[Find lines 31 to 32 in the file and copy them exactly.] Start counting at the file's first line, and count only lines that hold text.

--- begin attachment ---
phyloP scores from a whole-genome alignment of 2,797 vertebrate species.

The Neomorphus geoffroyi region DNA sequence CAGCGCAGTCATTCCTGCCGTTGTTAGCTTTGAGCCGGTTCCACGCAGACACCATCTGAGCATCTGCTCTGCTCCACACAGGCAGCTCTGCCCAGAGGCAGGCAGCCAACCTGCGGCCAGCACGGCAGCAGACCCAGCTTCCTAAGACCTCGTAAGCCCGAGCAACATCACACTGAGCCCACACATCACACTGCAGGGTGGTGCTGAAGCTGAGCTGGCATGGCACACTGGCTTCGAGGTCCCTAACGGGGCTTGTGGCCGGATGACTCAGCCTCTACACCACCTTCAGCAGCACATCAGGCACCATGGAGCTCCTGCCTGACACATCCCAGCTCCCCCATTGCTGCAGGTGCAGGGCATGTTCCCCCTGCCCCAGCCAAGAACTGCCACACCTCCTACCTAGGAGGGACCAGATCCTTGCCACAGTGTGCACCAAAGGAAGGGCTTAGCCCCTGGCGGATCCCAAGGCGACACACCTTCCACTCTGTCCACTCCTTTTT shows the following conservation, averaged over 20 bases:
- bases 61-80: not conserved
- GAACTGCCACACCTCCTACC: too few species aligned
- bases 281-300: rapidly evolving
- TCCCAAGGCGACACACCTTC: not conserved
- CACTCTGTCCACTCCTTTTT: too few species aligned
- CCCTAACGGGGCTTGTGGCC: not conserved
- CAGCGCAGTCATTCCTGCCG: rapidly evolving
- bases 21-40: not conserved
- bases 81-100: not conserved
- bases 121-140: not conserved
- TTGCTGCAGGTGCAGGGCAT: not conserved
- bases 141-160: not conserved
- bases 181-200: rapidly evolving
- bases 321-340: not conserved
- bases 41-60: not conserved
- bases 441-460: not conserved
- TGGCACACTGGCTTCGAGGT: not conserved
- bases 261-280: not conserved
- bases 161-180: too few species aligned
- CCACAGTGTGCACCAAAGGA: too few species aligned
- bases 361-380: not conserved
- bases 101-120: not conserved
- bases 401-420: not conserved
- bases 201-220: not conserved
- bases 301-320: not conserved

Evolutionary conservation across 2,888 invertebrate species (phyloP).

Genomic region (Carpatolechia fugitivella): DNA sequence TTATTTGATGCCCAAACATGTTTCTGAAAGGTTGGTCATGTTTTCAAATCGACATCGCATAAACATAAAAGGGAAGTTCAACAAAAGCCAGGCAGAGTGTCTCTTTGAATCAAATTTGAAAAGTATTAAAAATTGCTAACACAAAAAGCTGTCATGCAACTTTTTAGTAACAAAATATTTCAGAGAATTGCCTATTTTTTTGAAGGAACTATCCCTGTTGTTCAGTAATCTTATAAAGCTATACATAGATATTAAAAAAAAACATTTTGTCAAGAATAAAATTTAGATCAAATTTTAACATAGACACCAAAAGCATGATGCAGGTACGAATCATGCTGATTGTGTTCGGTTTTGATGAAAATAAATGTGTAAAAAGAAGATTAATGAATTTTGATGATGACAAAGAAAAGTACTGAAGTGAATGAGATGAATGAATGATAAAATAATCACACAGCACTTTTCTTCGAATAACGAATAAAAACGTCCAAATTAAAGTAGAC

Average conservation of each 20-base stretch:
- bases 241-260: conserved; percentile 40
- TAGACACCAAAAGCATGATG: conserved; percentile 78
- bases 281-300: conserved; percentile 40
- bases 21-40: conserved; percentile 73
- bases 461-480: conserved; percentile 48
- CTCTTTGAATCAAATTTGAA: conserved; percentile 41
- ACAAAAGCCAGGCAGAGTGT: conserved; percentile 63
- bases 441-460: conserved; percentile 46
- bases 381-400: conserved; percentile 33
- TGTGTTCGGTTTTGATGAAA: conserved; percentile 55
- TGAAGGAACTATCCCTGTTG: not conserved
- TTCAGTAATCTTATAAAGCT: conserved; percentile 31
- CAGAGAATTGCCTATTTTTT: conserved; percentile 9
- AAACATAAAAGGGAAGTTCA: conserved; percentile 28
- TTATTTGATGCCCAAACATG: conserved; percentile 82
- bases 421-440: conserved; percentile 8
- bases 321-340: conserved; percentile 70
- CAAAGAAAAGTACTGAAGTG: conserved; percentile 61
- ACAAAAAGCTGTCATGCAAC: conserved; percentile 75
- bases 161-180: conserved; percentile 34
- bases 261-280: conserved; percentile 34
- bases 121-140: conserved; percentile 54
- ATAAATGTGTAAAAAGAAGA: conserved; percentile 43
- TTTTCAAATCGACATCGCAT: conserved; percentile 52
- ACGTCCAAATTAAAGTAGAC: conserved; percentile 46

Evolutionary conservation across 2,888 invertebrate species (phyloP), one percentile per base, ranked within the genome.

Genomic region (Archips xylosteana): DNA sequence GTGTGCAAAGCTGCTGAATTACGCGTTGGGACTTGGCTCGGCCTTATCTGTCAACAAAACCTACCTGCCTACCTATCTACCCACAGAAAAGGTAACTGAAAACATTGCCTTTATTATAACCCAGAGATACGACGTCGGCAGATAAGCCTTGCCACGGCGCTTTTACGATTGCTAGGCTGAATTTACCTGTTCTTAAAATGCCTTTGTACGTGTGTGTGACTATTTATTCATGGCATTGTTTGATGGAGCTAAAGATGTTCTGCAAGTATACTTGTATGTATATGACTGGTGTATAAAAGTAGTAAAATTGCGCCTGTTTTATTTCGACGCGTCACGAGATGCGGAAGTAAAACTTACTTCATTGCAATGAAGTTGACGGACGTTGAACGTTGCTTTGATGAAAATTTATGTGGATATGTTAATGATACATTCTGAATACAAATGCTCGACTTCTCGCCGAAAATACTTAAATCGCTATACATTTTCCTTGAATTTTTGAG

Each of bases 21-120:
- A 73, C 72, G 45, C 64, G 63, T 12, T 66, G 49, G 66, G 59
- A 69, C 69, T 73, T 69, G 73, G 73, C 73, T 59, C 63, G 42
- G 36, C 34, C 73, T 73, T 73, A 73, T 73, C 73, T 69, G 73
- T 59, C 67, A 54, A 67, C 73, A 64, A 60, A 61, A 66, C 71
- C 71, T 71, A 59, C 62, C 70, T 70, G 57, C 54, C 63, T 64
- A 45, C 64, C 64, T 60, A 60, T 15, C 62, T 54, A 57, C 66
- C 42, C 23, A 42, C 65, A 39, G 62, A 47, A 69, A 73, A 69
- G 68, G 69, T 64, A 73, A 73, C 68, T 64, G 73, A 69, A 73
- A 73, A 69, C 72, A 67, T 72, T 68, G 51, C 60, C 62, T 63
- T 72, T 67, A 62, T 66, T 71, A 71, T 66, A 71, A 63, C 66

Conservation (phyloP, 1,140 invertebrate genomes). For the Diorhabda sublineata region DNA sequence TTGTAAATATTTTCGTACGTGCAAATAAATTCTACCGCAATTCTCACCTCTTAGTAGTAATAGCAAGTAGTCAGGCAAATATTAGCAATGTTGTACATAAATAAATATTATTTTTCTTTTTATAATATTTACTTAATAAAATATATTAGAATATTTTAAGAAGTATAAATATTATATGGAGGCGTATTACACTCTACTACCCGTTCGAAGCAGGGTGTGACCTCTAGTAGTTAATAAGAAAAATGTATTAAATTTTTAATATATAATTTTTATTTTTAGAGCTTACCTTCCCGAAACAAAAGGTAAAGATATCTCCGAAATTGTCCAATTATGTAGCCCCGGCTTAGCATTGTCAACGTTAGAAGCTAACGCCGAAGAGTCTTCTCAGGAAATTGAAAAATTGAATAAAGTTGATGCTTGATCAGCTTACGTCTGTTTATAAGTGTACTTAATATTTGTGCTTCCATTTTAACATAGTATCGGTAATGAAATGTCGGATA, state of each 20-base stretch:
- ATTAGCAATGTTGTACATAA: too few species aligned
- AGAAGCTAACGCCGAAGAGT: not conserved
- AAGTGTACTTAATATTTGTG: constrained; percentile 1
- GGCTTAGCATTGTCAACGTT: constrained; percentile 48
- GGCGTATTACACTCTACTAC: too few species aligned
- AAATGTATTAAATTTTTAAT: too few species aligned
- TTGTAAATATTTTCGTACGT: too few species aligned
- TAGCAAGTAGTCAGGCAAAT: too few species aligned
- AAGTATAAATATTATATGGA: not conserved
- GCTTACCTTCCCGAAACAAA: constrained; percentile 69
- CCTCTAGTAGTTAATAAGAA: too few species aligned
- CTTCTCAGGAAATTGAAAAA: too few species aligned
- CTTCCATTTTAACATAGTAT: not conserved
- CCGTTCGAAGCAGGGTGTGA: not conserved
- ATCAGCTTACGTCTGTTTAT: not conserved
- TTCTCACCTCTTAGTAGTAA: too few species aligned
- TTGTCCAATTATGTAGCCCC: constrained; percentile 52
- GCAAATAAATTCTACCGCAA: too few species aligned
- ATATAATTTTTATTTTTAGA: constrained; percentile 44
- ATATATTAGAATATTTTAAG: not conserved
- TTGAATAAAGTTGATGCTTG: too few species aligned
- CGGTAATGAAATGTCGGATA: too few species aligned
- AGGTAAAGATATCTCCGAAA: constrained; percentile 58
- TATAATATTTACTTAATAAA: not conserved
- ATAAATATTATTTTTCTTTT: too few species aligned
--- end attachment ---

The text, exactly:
- bases 241-260: conserved; percentile 40
- TAGACACCAAAAGCATGATG: conserved; percentile 78